Depends: If you have never been on the sea, that involves very slow movement, you could still experience sea sickness, as typical land based motion sickness involves other more rapid types of motion challenges. You may be less likely to be sea sick, but until you encounter that environmental challenge you cannot really know. ...Read more
Motion sickness: It is possible to get used to these symptoms, "mind over matter", the best way is to try and distract yourself. However some people are just sensitive to motion changes and there are many mild medications to help with these symptoms, both prescription and otc. ...Read more
Scopolamine trans-: Dermal patches are prescription only in New York State. I surmise this is also the case in Florida as well ...Read more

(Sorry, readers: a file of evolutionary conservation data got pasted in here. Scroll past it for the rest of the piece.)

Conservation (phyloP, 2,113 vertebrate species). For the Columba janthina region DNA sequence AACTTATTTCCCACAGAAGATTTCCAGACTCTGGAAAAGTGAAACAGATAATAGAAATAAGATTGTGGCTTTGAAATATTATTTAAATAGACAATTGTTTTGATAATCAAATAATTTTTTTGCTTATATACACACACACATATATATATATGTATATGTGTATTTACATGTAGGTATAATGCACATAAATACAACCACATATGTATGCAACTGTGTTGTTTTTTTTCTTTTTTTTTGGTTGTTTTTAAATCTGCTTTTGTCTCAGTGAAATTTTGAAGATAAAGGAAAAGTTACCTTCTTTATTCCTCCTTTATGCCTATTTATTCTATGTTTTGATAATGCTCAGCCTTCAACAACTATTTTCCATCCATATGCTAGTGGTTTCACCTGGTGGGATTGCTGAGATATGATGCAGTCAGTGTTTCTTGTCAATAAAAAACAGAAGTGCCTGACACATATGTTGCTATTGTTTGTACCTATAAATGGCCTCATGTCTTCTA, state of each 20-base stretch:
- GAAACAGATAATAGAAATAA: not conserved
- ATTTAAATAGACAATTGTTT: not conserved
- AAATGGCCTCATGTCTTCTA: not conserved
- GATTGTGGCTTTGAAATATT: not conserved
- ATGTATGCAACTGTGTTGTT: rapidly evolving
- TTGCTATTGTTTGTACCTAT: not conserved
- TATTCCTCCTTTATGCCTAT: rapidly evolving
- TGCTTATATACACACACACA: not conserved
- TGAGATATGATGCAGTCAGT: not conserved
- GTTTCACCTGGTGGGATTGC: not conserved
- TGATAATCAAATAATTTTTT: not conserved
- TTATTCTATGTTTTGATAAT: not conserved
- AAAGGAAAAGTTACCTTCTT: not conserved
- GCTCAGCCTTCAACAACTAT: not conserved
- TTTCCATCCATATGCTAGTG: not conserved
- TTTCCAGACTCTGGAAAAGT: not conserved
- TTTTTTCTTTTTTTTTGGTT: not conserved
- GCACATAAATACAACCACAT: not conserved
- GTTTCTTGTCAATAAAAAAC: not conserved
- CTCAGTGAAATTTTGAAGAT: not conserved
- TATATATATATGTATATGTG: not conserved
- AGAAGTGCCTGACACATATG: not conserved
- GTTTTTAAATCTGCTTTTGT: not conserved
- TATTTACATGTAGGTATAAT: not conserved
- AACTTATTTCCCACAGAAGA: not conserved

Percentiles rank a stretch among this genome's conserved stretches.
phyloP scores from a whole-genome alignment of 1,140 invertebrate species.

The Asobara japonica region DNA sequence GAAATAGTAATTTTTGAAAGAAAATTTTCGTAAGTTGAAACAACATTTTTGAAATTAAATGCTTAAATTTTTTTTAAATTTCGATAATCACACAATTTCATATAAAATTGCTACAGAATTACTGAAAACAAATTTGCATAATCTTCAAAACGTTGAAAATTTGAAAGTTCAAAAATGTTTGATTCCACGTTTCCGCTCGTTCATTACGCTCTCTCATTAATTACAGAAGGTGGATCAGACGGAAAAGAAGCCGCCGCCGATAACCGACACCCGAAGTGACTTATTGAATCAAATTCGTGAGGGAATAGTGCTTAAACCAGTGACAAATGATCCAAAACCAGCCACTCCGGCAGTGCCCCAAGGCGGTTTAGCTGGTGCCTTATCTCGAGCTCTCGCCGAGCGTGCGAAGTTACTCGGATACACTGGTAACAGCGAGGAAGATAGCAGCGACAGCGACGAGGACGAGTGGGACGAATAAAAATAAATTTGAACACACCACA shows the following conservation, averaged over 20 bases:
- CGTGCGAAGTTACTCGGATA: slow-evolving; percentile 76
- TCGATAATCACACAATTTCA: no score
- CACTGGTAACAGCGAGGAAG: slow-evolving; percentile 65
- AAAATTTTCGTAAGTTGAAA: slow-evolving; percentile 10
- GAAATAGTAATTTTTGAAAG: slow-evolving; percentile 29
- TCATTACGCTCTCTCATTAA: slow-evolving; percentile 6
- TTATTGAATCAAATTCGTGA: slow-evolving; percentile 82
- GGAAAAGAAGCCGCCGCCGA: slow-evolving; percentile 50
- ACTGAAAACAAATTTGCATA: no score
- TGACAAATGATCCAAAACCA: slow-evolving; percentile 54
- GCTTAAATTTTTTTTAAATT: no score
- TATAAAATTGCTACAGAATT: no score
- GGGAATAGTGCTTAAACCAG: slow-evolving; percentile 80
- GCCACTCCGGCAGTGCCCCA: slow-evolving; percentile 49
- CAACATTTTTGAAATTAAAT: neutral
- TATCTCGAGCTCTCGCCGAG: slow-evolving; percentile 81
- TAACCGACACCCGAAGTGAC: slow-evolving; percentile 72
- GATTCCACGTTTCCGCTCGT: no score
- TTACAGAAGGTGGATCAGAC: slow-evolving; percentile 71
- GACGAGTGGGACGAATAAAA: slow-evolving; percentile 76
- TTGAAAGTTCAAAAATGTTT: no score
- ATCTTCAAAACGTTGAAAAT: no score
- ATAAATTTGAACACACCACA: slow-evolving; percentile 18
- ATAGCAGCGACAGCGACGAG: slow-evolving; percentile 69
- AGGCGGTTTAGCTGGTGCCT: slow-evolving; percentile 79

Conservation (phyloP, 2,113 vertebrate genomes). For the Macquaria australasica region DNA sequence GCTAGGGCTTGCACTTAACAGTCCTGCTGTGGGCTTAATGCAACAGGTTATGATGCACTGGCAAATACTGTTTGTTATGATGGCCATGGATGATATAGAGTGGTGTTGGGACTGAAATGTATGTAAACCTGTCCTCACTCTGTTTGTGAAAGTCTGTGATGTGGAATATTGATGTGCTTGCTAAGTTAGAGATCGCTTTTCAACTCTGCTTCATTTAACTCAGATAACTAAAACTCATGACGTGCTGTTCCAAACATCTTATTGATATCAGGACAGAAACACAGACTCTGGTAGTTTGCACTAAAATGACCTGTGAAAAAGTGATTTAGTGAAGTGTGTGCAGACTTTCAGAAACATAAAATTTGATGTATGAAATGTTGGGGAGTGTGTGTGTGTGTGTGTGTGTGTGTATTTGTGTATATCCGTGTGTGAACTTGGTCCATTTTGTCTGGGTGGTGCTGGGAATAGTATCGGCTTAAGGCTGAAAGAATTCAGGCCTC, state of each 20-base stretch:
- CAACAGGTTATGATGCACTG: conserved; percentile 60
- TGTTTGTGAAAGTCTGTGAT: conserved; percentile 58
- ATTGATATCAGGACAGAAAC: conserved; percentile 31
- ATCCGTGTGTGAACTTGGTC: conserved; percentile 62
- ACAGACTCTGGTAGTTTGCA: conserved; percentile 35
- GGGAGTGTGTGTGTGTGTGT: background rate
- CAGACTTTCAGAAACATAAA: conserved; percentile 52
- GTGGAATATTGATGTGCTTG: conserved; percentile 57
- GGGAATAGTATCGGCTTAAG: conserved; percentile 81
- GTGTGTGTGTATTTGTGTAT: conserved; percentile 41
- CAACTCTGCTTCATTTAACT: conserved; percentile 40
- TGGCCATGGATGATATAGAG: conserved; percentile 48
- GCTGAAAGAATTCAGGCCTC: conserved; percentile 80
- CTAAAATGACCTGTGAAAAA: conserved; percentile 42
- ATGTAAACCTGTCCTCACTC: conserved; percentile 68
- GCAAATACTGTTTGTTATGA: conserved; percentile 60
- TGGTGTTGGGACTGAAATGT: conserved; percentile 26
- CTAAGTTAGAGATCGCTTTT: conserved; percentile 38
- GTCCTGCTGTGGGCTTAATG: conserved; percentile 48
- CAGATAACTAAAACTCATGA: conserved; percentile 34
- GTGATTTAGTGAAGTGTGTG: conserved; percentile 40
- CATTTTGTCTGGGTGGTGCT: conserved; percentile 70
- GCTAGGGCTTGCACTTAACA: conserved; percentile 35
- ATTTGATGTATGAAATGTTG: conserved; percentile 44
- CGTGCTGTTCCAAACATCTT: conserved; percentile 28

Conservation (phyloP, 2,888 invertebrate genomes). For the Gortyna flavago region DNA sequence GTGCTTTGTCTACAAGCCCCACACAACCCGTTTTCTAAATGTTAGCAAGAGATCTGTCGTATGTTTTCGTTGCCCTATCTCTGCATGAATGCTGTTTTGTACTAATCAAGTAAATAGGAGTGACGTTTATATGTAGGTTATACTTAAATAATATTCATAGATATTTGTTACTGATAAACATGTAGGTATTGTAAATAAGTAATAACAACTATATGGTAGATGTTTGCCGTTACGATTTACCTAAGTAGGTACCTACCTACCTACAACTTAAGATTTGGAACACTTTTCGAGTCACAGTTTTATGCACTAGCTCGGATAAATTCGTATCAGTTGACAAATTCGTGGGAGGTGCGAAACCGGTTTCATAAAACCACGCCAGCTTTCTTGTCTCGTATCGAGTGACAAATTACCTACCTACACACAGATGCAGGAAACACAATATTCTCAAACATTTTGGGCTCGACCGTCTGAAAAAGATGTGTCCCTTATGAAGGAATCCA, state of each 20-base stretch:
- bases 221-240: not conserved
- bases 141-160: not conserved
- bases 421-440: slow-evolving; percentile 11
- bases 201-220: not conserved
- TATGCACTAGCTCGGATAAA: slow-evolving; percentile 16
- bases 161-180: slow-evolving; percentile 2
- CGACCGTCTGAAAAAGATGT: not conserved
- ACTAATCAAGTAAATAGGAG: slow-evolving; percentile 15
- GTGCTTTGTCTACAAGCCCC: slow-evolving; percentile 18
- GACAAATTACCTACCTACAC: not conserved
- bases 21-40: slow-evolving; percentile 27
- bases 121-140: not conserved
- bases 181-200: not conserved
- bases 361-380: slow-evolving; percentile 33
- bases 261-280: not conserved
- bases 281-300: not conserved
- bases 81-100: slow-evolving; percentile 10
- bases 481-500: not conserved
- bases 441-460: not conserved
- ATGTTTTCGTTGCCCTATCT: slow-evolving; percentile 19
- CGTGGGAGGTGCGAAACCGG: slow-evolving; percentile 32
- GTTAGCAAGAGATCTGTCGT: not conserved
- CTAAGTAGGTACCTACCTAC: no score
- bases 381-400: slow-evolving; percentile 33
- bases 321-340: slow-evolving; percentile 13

Yes: It happens quite commonly.Get a more detailed answer ›
My motion sickness is gettin worst. Even nw I am taking 2 tab of metochlopramide instead of 1 tab. Is that tolerance? How can I avoid frm getting bad?
Motion sickness: One theory is that it is a defense mechanism against neurotoxins. When we feel motion but can't see it, the inner ear transmits to the brain that it senses motion, but the eyes tell the brain that everything is still. As a result the brain concludes that one of them is hallucinating & that the hallucination is due to poison ingestion. The brain responds by inducing vomiting to clear the toxin. ...Read more
Depends on cause: People of your age group who get carsick, seasick, or respond to video games like you, may have a tendency for migraine headaches, and the most profound expression is within the paroxysmal vertigo attacks associated with migraine headaches. A simple approach is 1000 mg of ginger root with meals, but many other symptomatic Rx's can work. An ENT specialist may assist, so may a neurologist. ...Read more
I get severe motion sickness. A friend wants to take me flying on a single jet airplane. What can I do to prevent getting?
Take medication: Medications like Meclizine or Antivert may help ...Read more